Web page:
ECONOMIC UPDATE - Inflation Update
Still A Manageable Inflation
August inflation came below our expectation
Statistics office (BPS) reported August consumer price index saw a deflation of -0.05% MoM and inflation of 3.20% YoY. These both came below both Bloomberg and our estimates (see table on the left). Food, clothing and transportation & communication price experienced deflation due to price normalization after the Lebaran season. August deflation brought YTD figure to 2.12% YoY.
Rupiah depreciation effect still less significant to inflation
This year has been an unfavorable condition for Rupiah as it depreciated 8.45% YTD of September 3. Theoretically, depreciation of Rupiah may lead to imported goods inflation, especially seeing import growth jump in 2018. However, the effect of Rupiah depreciation to overall inflation is still less significant. Higher core inflation in July – August was driven more by seasonality in education inflation due to new academic year. Nevertheless, we need to stay cautious in upcoming months as firms may start to raise their output prices. IHS Markit on its Indonesia’s August manufacturing PMI release stated that firms are more confidence to raise output price charge to alleviate margin pressure. With the increasing domestic demand, we do not rule out of higher imported inflation in upcoming months.
Food inflation normalize in August, but it was still high
Augusts’ Food price experienced deflation of -1.10% MoM (4.90% YoY) after significant high inflation in past 2 months (June: 0.88% MoM; July: 0.86% MoM). However, the annual food inflation remained high at 4.9% YoY, far above YE 2017 food inflation position at 1.26% YoY and August 2017 at 1.50% YoY. There are 2 main factors which drove higher food inflation this year. First, lower agriculture output in 1H18 (4.05% YoY, see exhibit 2) give a pressure to the inflation. This figure is below the 1st semester agriculture output growth at 4.44% YoY, even 1H17 agriculture growth was at 5.07% YoY. First semester every year normally always be the harvest season of major foods crops as the raining season came to an end in March – April. Late harvest season in the beginning of this year should not be a big problem if the output growth stays at around 5%. However, government still tries to stabilize the price with foods import (especially rice) in 1H18 and prevent food inflation going wild. Second, there are some new rules from the government to control oversupply that make the price of several food products jumps. For example, government culling program that made the poultry products price increased significantly in July (see our July inflation report).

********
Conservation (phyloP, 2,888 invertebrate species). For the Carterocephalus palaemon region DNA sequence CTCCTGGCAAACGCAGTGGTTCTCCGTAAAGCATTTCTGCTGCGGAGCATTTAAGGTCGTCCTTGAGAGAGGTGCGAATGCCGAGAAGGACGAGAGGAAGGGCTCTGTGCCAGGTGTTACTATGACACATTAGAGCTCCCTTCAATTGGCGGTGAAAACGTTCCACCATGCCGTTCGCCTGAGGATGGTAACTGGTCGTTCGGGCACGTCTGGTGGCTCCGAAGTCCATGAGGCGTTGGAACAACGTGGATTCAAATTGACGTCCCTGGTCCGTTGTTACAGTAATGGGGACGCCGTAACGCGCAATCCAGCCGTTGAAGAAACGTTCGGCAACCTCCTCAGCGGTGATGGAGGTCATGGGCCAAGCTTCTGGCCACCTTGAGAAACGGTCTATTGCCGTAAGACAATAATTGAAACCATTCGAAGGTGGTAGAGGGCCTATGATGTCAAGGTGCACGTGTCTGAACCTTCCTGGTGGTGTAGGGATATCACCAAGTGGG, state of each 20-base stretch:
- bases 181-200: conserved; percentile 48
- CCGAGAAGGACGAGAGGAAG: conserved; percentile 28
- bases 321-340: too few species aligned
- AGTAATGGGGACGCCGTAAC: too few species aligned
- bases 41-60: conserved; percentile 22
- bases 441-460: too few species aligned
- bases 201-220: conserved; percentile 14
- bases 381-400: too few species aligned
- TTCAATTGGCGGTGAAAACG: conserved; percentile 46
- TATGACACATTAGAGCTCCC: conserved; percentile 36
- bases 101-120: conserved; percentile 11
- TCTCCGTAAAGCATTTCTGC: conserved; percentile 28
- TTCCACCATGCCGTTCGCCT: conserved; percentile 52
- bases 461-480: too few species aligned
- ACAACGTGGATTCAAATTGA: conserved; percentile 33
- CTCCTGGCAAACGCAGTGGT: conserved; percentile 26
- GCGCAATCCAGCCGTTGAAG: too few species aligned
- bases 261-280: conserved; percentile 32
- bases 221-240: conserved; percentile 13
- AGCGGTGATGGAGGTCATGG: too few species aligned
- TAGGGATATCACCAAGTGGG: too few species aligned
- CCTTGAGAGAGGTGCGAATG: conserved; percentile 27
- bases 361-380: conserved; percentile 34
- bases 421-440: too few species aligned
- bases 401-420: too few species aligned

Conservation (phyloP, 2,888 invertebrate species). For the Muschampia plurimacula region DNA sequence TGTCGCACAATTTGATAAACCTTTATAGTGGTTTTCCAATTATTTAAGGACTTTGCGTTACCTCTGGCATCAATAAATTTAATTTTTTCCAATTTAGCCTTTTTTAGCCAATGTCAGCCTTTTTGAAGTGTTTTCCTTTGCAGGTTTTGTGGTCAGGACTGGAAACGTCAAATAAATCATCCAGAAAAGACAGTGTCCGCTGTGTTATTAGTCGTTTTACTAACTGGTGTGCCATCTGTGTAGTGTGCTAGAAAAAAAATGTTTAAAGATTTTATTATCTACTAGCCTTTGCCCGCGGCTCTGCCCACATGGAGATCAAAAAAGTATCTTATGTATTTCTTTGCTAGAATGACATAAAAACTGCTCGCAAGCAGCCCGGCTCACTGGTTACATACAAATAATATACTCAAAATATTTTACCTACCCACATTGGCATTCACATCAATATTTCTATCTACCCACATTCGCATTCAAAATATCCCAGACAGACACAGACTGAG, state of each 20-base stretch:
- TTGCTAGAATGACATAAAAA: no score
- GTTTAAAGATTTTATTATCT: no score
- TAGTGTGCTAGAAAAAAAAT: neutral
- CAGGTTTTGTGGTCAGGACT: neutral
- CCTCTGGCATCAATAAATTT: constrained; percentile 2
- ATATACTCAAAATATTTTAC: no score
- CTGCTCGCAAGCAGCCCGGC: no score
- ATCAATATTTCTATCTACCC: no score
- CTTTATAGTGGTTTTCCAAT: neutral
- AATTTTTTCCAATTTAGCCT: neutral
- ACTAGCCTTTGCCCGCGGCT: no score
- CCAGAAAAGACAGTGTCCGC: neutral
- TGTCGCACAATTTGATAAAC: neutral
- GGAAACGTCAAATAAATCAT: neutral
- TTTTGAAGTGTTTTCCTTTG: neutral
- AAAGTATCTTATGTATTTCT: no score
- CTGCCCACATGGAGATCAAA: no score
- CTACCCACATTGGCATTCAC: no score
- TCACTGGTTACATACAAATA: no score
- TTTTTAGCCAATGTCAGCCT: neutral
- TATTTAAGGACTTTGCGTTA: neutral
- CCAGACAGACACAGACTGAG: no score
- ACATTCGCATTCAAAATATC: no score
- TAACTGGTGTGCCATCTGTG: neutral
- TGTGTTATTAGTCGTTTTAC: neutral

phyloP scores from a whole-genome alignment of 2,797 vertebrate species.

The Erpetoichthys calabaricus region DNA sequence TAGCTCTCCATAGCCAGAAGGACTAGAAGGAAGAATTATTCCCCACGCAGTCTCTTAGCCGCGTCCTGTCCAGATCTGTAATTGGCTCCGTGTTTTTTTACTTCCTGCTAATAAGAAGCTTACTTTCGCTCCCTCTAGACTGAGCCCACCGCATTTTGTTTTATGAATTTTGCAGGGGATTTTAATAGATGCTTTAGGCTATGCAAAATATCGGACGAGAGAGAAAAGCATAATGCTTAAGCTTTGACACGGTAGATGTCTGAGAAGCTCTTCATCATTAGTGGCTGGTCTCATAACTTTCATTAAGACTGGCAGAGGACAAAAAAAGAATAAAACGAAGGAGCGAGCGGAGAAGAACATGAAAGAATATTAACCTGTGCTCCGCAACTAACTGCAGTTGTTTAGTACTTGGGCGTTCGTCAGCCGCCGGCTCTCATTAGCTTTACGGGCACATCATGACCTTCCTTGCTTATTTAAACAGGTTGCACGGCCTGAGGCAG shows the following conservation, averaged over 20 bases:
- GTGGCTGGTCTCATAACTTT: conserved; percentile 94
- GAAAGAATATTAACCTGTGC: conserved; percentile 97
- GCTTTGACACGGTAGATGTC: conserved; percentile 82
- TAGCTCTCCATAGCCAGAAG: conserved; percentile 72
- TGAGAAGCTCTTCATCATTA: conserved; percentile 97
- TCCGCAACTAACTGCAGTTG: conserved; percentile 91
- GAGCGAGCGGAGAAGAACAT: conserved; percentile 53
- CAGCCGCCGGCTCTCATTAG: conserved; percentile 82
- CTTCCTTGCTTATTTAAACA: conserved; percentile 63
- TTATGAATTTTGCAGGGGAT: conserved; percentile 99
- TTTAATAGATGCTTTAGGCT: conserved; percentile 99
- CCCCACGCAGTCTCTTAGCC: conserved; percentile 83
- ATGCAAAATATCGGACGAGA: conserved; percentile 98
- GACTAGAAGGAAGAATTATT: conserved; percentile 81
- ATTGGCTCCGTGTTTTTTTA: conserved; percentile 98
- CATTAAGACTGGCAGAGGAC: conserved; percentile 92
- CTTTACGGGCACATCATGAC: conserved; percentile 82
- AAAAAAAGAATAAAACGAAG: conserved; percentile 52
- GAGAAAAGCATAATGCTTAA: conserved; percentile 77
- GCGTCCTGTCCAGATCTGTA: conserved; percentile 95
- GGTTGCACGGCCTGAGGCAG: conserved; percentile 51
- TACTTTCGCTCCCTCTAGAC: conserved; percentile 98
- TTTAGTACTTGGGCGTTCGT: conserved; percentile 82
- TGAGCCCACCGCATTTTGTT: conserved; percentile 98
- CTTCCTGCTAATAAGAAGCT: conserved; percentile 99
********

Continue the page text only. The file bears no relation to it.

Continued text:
Non O&G Large Wholesale Price Index had deflation of -0.07% MoM
August’s Large Wholesale Price Index (LWPI) for non Oil and Gas increased by -0.07% MoM (4.19% MoM). Mining/quarrying led the LWPI inflation for August with 1.03% MoM (5.73% YoY). Import price also experienced inflation of 0.22% MoM (3.82% YoY) and manufacturing sector posted higher price of 0.03% MoM (4.07% YoY). Meanwhile, export price experienced downtrend of -0.27% MoM (7.39% YoY) due to commodities price stabilization and agriculture products experienced deflation of -0.53% MoM (1.76% YoY).
Maintain our view of 3.5% inflation in YE 2018, BI may raise rate in September meeting
We remain optimistic that 2018 inflation will be manageable at around 3.5%. Annual inflation will pick up from current position of 3.2% YoY to 3.5% in YE due to better domestic demand. Government need to watch out for the food price in 4Q18, starting November. From inflation point of view, there is no necessity for central bank to raise the policy rate. However, significant depreciation Rupiah due to global sentiment required central bank attention to make Indonesia financial market more attractive and competitive. We see there is a possibility of rate hike of 25 bps in August and another 25 bps rate hike in 4Q18, totaling 50 bps (to 6.00%) in remaining of 2018. Nevertheless, we do not rule out a total of 75 bps rate hike to 6.25% in the remaining of 2018 (our pessimistic case - see our monetary and bonds review in July and monetary review report in August) should trade war escalate further and/or Turkey and Argentina currency crisis spread to other emerging countries.